There is considerable interest in determining whether hypergravity can be used as a countermeasure for microgravity-induced bone loss. This study was conducted on 20 immature male rats in order to investigate possible elastic adaptations of cortical bone in rapidly growing rats exposed to chronic hypergravity. Ten rats were continuously centrifuged for 14 days at twice gravitational acceleration (2G) on a 12.75 foot radius centrifuge and 10 rats concurrently acted as stationary controls. The effect of hypergravity on the elastic characteristics of cortical bone was quantified via ultrasonic wave propagation. Propagation velocities of longitudinal and shear waves were measured through cubic cortical specimens from the posterior femoral diaphyses. Density was measured with an Archimedes' technique. The orthotropic elastic properties were calculated and used to compare the difference between groups. Results showed an average increase in both the Young's moduli (E(ii), + 2.2%) and shear moduli (G(ij), + 4.3%) with a statistically significant increase only in G12 (+ 5.7%, P = 0.046). The ratio of transverse to axial strain (Poisson's ratio, v(ij)) demonstrated statistically significant changes in v12, v21, v13, and v31 (P < 0.05). These findings suggest that although slight elastic changes were incurred via a hyper-gravity environment, the treatment level or duration in this study do not dramatically perturb the normal elastic behavior of cortical bone and that dramatic biomechanical differences noted in previous studies were due more to structural changes than material elasticity changes. Hypergravity applied post facto to a microgravity environment would offer further illucidation of this method as treatment for a degenerative spaceflight experience.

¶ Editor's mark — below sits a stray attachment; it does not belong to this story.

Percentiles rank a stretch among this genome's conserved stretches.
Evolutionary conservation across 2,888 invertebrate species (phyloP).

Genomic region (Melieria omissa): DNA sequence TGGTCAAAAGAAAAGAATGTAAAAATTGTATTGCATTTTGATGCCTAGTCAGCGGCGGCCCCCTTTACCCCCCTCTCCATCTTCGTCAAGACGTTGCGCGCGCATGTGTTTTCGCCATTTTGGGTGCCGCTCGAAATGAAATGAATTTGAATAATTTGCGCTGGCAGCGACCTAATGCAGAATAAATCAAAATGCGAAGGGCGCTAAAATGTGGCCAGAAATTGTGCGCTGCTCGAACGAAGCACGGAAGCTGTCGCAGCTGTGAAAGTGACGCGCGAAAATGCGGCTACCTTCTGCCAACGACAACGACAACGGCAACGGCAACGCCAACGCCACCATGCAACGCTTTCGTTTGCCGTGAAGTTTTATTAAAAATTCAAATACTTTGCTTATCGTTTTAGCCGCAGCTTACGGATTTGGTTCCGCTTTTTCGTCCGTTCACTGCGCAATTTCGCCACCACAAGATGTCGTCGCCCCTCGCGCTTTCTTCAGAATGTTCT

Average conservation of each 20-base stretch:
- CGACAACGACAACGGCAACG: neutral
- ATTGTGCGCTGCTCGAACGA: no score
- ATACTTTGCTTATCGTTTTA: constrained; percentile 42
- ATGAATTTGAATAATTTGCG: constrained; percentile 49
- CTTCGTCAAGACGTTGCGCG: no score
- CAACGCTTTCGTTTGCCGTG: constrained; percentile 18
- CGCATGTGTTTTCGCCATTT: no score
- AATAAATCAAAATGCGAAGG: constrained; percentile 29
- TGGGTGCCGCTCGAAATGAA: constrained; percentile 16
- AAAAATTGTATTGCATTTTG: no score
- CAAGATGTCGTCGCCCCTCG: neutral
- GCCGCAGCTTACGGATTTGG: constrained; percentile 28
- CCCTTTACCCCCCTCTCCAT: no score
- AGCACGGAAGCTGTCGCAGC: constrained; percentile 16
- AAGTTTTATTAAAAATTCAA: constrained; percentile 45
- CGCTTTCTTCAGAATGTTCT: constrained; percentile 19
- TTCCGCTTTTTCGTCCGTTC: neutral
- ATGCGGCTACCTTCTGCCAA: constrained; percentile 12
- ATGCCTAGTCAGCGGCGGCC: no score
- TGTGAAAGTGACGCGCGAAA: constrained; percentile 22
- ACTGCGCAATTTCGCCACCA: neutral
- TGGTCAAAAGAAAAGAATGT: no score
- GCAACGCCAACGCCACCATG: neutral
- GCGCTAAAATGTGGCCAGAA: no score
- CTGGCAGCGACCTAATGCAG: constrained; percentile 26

- Cortical bone
- Elastic properties
- Ultrasonic elasticity
ASJC Scopus subject areas
- Endocrinology, Diabetes and Metabolism
- Orthopedics and Sports Medicine